In response to these trends, this E-Team developed CameraMouse(TM), the only assistive technology hands-free mouse control device of its kind. With CameraMouse(TM), people with severe disabilities can completely control computers. It is image-driven and non-invasive, and does not require head harnesses, adhesive dots, wires, or illumination with infrared lights as other products do. Intuitive even to small children, users learn to operate CameraMouse(TM) within minutes, and they can soon play educational computer games, write with an onscreen keyboard, and surf the Internet. A research paper on the efficacy of CameraMouse(TM) showed that nine out of twelve people with limited voluntary muscle control due to cerebral palsy or traumatic brain injury learned to use the technology. These nine used CameraMouse(TM) to spell words, operate commercial software, and access the Web.
The Fluent Systems E-Team received funding to develop a wireless NH3 monitor to help farmers apply ammonia nitrate fertilizer to fields more efficiently. US farmers annually apply fifteen million tons of anhydrous ammonia to their crops using a field tractor and an implement to pull a large tank, creating a long, train-like configuration of machinery. Partly because of this configuration, tractor drivers can’t see the tank fluid level, so they must periodically stop application to read the tank’s levels.
Fluent’s NH3 monitor solves the problem with a two-module system composed of a tank module that sits atop the field tank and a display module within the tractor cab. The tank module continuously monitors fluid levels and communicates them to the cab using wireless technology. The cab module allows the farmer to track how much product is in the tank without getting out of the tractor to check the tank gauge.
The product sold well in its first year of commercial availability, but Fluent’s big news came in late 2004, when Raven Industries LLC acquired the company for $1 million. Raven, a diversified manufacturer of plastics, electronics and special apparel products, bought Fluent to help grow its Flow Controls Division.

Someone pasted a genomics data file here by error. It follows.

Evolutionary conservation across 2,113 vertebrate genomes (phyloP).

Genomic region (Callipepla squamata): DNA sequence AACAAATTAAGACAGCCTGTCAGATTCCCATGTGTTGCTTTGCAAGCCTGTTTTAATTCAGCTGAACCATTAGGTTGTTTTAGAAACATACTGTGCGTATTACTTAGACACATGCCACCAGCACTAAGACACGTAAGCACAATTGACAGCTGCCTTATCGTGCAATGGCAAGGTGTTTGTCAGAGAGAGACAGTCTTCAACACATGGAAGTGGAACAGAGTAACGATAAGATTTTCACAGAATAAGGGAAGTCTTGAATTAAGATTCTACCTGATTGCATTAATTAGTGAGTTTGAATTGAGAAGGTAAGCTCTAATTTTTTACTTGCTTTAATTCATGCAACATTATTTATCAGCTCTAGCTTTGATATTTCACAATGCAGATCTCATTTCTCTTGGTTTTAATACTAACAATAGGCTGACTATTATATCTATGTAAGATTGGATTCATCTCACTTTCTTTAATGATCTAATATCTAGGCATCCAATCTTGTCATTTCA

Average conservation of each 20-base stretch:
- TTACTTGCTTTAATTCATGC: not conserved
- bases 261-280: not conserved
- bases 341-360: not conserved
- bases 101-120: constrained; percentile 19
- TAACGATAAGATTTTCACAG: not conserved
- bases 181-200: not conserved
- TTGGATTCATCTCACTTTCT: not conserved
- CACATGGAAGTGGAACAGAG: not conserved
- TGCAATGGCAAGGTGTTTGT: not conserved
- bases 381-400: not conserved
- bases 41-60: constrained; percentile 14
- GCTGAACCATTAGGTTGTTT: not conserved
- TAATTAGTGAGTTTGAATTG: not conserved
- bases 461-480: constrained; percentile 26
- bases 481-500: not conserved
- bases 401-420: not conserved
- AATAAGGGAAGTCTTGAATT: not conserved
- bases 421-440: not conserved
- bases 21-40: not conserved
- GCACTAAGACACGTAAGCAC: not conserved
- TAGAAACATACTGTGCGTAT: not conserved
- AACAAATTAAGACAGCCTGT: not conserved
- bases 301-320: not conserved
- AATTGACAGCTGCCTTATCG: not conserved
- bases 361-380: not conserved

Approximately 2,500 infants suffered Sudden Infant Death Syndrome (SIDS) in 1998. Although decreasing, the numbers of SIDS cases is still quite large. Caregivers typically discover the occurrence of SIDS when they check on a sleeping infant. Closely monitoring an infant's breathing gives warning when a problem arises. Breath monitoring is also necessary in other medical cases, such as post-operative patients who have received anesthesia and sleep apnea patients.
The Breath-Alert device, developed by an E-Team of two MBA students and two graduate students in biomedical engineering, is a general purpose breath monitoring system appropriate for post-operative patients, sleep apnea patients, and infants at risk of SIDS. The device measures carbon dioxide levels to determine whether or not the patient is breathing. Carbon dioxide absorbs light in the 4.2 to 4.4 bandwidth, so the device uses infrared (IR) light to detect carbon dioxide in the ambient air around the patient. Breath-Alert positions an IR source tuned to the appropriate wavelength and power to shine its beam through the exhaled volume of gas. A parabolic reflector placed opposite the source concentrates the IR light at its focal point, and an IR sensor at the focal point detects the transmitted light. A simple algorithm processes the IR transmission data and signals an alarm when breathing ceases.